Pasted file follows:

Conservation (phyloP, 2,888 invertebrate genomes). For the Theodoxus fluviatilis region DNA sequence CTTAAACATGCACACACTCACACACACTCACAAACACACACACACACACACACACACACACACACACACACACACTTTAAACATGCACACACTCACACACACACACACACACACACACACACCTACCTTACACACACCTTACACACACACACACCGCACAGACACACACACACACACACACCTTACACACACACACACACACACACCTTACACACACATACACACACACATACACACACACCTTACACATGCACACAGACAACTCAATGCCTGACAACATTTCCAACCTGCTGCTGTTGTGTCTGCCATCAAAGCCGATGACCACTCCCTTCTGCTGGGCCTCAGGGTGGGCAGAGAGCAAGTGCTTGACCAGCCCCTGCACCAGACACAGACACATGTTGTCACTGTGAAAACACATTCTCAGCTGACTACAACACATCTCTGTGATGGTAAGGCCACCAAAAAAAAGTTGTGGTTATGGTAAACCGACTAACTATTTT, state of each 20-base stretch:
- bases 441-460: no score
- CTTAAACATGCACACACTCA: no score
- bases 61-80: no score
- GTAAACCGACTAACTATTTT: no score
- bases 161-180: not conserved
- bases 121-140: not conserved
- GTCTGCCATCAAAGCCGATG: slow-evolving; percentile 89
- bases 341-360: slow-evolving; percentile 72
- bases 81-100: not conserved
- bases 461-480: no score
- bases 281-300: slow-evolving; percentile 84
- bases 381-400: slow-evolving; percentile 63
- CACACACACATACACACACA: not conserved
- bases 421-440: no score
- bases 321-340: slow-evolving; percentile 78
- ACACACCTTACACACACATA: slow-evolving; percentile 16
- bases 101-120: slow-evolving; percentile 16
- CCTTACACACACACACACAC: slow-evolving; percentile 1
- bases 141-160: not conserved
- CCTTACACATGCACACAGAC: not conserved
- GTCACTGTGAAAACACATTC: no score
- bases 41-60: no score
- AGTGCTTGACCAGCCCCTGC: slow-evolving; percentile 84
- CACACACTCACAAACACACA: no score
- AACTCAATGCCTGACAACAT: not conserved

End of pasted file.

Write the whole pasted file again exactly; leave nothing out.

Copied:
Conservation (phyloP, 2,888 invertebrate genomes). For the Theodoxus fluviatilis region DNA sequence CTTAAACATGCACACACTCACACACACTCACAAACACACACACACACACACACACACACACACACACACACACACTTTAAACATGCACACACTCACACACACACACACACACACACACACACCTACCTTACACACACCTTACACACACACACACCGCACAGACACACACACACACACACACCTTACACACACACACACACACACACCTTACACACACATACACACACACATACACACACACCTTACACATGCACACAGACAACTCAATGCCTGACAACATTTCCAACCTGCTGCTGTTGTGTCTGCCATCAAAGCCGATGACCACTCCCTTCTGCTGGGCCTCAGGGTGGGCAGAGAGCAAGTGCTTGACCAGCCCCTGCACCAGACACAGACACATGTTGTCACTGTGAAAACACATTCTCAGCTGACTACAACACATCTCTGTGATGGTAAGGCCACCAAAAAAAAGTTGTGGTTATGGTAAACCGACTAACTATTTT, state of each 20-base stretch:
- bases 441-460: no score
- CTTAAACATGCACACACTCA: no score
- bases 61-80: no score
- GTAAACCGACTAACTATTTT: no score
- bases 161-180: not conserved
- bases 121-140: not conserved
- GTCTGCCATCAAAGCCGATG: slow-evolving; percentile 89
- bases 341-360: slow-evolving; percentile 72
- bases 81-100: not conserved
- bases 461-480: no score
- bases 281-300: slow-evolving; percentile 84
- bases 381-400: slow-evolving; percentile 63
- CACACACACATACACACACA: not conserved
- bases 421-440: no score
- bases 321-340: slow-evolving; percentile 78
- ACACACCTTACACACACATA: slow-evolving; percentile 16
- bases 101-120: slow-evolving; percentile 16
- CCTTACACACACACACACAC: slow-evolving; percentile 1
- bases 141-160: not conserved
- CCTTACACATGCACACAGAC: not conserved
- GTCACTGTGAAAACACATTC: no score
- bases 41-60: no score
- AGTGCTTGACCAGCCCCTGC: slow-evolving; percentile 84
- CACACACTCACAAACACACA: no score
- AACTCAATGCCTGACAACAT: not conserved